It's one thing when a conservative columnist like Dan Walters or Sen. Jim Battin makes an ill-informed attack on high speed rail. But when the Oakland Tribune does the same thing in a Sunday editorial, it can be frustrating. One would hope that a newspaper's editorial staff would take more care to get their facts straight, but that doesn't seem to be the case here. Instead they have attacked the HSR plan based on some very deeply flawed assumptions - at times it reads like the editorial was cribbed from some HSR denial site.
These arguments resonate with many Californians who envision a fast, comfortable and affordable train trip from the Bay Area to Los Angeles or San Diego. That is why even after two failed attempts to get a bullet train bond measure on the statewide ballot, a third attempt is being made this year.
In 2004 and again in 2006, efforts to place a $10 billion high-speed rail bond on the ballot failed. This time around, the measure is gaining support in part because of the prospect of some private funding and federal money.
Here at the outset the editorial is misleading readers. They make it sound like HSR is a failure because it didn't make it to the ballot in 2004 or 2006, ostensibly because of lack of public support. The truth is that the bonds didn't go on the ballot because Arnold Schwarzenegger did not want the HSR bonds to compete with his own bond plans in both years. That's a crucial piece of information that the editorial doesn't offer.
However, a bullet-train system with 700 miles of track faces the same obstacles today that it always has: excessive capital costs and no guarantees that there will be enough riders to pay for huge operating expenses.
Unfortunately, as we will see, these "excessive capital costs" are speculative and not placed in any context, and the ridership numbers are questioned whereas massive subsidies for airlines and freeways are not even mentioned.
In an attempt to overcome these obstacles, proponents of a high-speed intercity rail system have come up with sunny projections of 42 million rides a year, net operating profits and fares lower than those of airlines.
We are not nearly as optimistic about the viability of bullet trains.
It would be useful to let readers know that every HSR line in the world generates net operating profits with fares comparable to or lower than those of airlines on the same route. Acela is not a true HSR line, but it has taken over 40% of the market share from airlines on the Northeast Corridor.
First, there is the high and growing estimated cost of a 700-mile system. The $10 billion bond money would be only a start. Two years ago, the estimated cost of the system was $34 billion. Today it is $40 billion. How much more will it be by the time it is up and running a dozen years from now?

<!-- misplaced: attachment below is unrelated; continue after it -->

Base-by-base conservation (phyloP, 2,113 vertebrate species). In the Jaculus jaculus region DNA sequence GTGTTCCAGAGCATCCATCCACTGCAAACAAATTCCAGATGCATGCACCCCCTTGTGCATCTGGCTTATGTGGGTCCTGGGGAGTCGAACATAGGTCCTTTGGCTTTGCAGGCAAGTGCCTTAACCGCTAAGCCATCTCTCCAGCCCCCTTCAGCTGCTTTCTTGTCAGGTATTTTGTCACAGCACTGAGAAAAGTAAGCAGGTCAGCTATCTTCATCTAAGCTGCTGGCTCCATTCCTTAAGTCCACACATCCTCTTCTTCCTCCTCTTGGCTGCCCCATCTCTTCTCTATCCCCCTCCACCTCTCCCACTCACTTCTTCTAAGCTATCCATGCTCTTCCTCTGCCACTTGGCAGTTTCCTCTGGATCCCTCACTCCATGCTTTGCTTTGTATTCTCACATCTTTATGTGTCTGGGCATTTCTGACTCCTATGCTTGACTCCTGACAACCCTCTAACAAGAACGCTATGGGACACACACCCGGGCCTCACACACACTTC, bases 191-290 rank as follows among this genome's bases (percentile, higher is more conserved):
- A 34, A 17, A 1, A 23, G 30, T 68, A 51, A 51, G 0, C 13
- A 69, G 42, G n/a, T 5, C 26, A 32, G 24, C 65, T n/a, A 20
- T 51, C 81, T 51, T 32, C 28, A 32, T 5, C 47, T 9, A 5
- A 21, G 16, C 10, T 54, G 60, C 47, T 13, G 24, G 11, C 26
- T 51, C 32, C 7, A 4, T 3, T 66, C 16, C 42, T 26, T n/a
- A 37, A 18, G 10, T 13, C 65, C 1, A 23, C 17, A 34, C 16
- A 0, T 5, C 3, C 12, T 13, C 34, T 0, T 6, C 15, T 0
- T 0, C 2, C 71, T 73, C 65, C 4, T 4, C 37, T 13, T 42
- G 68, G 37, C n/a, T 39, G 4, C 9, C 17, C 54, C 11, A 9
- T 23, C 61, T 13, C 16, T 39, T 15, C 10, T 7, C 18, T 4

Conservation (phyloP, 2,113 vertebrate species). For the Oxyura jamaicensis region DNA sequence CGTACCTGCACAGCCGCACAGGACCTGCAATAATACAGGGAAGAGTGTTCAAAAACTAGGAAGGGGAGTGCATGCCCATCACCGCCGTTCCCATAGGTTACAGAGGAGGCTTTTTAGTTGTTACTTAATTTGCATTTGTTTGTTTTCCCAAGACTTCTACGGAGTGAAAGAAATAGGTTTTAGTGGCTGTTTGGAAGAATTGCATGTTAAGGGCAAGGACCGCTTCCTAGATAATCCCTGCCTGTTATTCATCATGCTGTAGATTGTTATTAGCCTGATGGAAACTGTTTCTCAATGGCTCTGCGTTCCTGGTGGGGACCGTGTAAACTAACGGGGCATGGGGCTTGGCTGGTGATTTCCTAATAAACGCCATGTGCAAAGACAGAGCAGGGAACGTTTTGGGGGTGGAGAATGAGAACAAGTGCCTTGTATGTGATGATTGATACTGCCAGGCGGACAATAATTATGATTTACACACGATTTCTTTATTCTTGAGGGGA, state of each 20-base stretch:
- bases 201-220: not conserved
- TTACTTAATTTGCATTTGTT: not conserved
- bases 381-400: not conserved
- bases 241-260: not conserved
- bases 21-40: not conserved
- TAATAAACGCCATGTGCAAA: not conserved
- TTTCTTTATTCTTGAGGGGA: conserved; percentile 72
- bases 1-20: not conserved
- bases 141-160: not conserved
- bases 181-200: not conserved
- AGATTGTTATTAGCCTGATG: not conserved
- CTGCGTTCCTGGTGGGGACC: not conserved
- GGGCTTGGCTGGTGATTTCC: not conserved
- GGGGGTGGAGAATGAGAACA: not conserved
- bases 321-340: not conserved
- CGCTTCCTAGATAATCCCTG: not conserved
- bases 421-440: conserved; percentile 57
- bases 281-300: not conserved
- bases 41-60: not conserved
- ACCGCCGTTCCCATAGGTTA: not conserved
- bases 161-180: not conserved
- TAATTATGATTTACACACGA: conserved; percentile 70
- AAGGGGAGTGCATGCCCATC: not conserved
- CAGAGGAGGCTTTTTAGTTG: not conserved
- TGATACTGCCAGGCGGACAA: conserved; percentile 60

Here again the editorial authors leave out a crucial piece of information: inflation and the declining dollar. The increased cost is directly due to those factors. And as long as the dollar continues to decline in value, yes, the capital cost will rise.
If past estimates of the cost of major construction projects are any indication, a 700-mile, high-speed rail system could cost $60 billion, $70 billion or more even in today's dollars.
Did the Oakland Tribune suggest we not build the East Span of the Bay Bridge even though the cost soared from an original estimate of $200 million to over $1.5 billion? Of course not. Freeway subsidies are never questioned by the media. Nor is the cost of HSR ever placed in context. If HSR is not built, what will the cost be of expanding airports and freeways to match the same demand? The last numbers we saw on that were $80 billion - so HSR is a net savings to the state.
More importantly, what is the energy and climate cost of not building HSR? Cheap oil is on its way out, and its disappearance has in the last week alone claimed four airlines and put the rest in serious financial straits. And this is before peak oil has made its full impact felt on the US. Further, we can expect there to be significant carbon fees added onto air travel in the next 10 years, either through an outright carbon tax or through a cap-and-trade system that will still likely be passed onto consumers.
If we do nothing and not build HSR, the costs of maintaining an oil-based transportation system are likely to surpass $40 billion very quickly.
Ridership projections also seem to be excessively sanguine. Supporters of the rail system estimate it would have 42 million rides per year. That's about 115,000 per day. To accommodate that many riders, there would have to be 100 20-car trains running every day between Northern and Southern California. That is a lot of expensive equipment to maintain, not to mention 700 miles of special track, numerous stations and a large work force.